The Other I

July 9, 2016

The orange glow

I was intrigued when I was recently reading what I thought initially was a serious review of the research into dementia.  The author – a medical doctor – claimed that curcumin (which includes the spice tumeric) drastically reduces the rate of Altzheimer’s disease, a fact demonstrated by India, where the reported percentage of this debilitating disease is lower than in any other country in the world.

Then I realized what I was reading was an advertisement for tumeric supplements.  Not just any tumeric supplements either.  Only high quality supplements will bring about the desired results.

I started to ask a few obvious questions:

  • What percentage of the population over the age of 60 in India have been in contact with a qualified professional who might have made a diagnosis of some kind of dementia?  I know more than one case in both the US and Britain where an elderly person suffering from dementia is being taken care of by family members and who have not seen a doctor in years.
  • To make matters even less clear, a certain diagnosis of Alzheimer’s disease is extremely difficult if not impossible without a post-mortem examination of the brain of the affected person.
  • And since the advertisement insisted that the quality of tumeric supplements was important, it may be relevant to ask just what kind and how much of this treasured spice is consumed on average every day in India.

There was no discussion of any of these issues vital to substantiating the claims made.

So to claim that India has a lower incidence of Alzheimer’s disease than any other country in the world, let alone to claim that this is a result of the fact that so many Indians eat curry spiced with tumeric, is highly dubious.

I have tumeric in something I eat almost everyday because I like it.  I am aware that claims for it are made for curcumin as an antioxidant, for reducing joint pain, the incidence of cancer, brain & heart disease, depression and the side effects of many cancer treatments.  I strongly suspect that tumeric, like many herbs and spices, is very good for us.

But if it’s a miracle, science has not yet proven it.

Sometimes I think the differences between religious faith, political promises, and scientific claims are indiscernible.






April 25, 2016

Which lesson have we learned?

One of the most viewed posts on this blog is Why do abused children become abusers? published more than six years ago.  In it I ask why some children who are abused grow up to be abusers themselves.  Would not children who are abused understand above all how painful, destructive, indeed awful abuse is?  Some children do grow up to be loving, caring parents.  But research shows that a surprising number of adult abusers were themselves abused as children.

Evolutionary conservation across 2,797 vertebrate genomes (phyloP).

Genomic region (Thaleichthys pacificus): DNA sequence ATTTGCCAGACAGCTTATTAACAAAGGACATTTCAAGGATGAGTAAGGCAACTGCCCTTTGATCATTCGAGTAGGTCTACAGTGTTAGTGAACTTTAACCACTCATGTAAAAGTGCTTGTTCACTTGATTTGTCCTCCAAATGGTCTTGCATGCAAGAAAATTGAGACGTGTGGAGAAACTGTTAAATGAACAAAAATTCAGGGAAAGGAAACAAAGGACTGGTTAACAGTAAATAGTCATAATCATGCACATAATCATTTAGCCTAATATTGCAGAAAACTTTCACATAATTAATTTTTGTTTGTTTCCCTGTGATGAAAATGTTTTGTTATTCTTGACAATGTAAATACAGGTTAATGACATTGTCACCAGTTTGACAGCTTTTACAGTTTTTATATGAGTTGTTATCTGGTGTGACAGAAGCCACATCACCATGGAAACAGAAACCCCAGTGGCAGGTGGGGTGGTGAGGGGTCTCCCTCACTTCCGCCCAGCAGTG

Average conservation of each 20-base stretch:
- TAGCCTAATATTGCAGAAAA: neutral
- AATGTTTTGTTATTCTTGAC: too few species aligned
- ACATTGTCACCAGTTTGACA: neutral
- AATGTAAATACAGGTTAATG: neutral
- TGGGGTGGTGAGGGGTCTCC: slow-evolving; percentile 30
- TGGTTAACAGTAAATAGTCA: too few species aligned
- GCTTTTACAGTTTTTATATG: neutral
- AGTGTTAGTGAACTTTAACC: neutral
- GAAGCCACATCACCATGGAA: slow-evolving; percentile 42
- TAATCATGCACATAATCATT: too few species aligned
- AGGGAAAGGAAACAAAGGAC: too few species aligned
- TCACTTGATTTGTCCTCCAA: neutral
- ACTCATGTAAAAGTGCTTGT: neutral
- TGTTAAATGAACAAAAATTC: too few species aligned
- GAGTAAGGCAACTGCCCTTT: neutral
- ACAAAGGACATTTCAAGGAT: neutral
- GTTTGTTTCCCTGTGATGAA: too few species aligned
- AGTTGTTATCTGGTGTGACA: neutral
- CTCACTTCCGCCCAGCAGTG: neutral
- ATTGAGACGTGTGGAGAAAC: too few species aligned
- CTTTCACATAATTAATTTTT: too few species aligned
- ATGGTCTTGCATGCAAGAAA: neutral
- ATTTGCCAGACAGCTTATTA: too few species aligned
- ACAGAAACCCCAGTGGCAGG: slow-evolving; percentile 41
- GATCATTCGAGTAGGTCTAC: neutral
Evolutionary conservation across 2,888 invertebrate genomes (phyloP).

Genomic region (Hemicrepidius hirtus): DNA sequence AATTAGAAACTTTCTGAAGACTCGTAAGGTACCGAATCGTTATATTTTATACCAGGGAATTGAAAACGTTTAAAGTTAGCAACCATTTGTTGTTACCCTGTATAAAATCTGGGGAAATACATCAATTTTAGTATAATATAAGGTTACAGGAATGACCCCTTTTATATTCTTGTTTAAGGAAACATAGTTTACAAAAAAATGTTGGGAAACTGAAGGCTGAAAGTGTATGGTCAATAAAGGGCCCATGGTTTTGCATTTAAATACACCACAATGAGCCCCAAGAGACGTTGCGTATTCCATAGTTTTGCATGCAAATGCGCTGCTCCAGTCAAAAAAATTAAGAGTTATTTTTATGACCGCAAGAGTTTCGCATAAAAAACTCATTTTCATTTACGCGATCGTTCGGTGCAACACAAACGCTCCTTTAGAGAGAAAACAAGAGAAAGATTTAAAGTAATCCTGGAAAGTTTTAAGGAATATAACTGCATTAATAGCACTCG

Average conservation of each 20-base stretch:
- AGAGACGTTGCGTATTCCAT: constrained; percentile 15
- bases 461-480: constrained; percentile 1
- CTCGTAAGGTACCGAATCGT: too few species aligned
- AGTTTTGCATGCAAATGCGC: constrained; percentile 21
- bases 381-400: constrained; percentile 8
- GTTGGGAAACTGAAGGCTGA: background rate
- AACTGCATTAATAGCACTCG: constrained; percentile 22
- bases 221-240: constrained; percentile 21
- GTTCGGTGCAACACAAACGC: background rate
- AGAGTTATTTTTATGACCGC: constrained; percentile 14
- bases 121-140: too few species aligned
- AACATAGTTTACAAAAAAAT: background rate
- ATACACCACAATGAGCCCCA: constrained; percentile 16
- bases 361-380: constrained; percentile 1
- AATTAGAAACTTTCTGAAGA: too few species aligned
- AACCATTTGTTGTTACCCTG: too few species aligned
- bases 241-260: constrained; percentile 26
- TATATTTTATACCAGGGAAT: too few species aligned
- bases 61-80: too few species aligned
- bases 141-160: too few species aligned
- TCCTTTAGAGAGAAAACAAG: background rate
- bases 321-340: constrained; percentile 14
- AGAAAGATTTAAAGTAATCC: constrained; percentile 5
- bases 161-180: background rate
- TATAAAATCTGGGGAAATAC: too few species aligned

Among other things, what they so often learned wasn’t that bullying is bad but that it is the biggest bully who gets his or her way.

I have just read another blog post, Are African Americans Our Palestinians?, that has led me to conclude that something similar sometimes happens to whole cultures, or at least sub-cultures.  In Israel today it seems to me that today’s government has come to believe that to achieve that oft-repeated vow, “never again”, it must be the biggest bully on the block.

And do you know who are Israel’s biggest supporters in this endeavour?  The Land of the Free.  The land where immigrants arrived and in the name of Freedom began a program of bullying the natives already living there.  It was effectively a program of ethnic cleansing, eventually reducing the native American Indian population to a mere 5% of its original size.  That lay the ground work for the importation of slaves, who even today in America suffer the effects of widespread prejudice.

We Americans and Israelis are not the only cultures, of course, to develop this pattern of bullying abuse.  Nor are the citizens of any bullying country all guilty of self-delusion either.  But we humans so often see the speck in our neighbor’s eye while missing the boulder in our own.

One further qualification:  I myself have struggled for most of my life over the problem of using brute force.  I do know that punishment is rarely as effective in child-raising or in changing behavior in general as encouragement and reward.  But sometimes it seems to me behavior must be stopped by force.  If force is necessary, I would use it on a two-year-old child heading for an open fire.  I would shoot a man, given the chance, who was threatening to murder his wife.  But would I support sending government troops to defend people threatened by ethnic cleansing?  That gets more complicated, but if I thought I could stop such an outrage, I would.

December 19, 2015

May I introduce my 5-year-old?

I was seeing my GP several weeks ago for my general annual check-up which I try to have at least once every five years.  He said high blood pressure was a frequent problem for people my age and took out his blood pressure monitor.  “Oh,” I said, “I have white coat syndrome;  it will be very high.”

“You’re worried about what I might tell you?” he asked.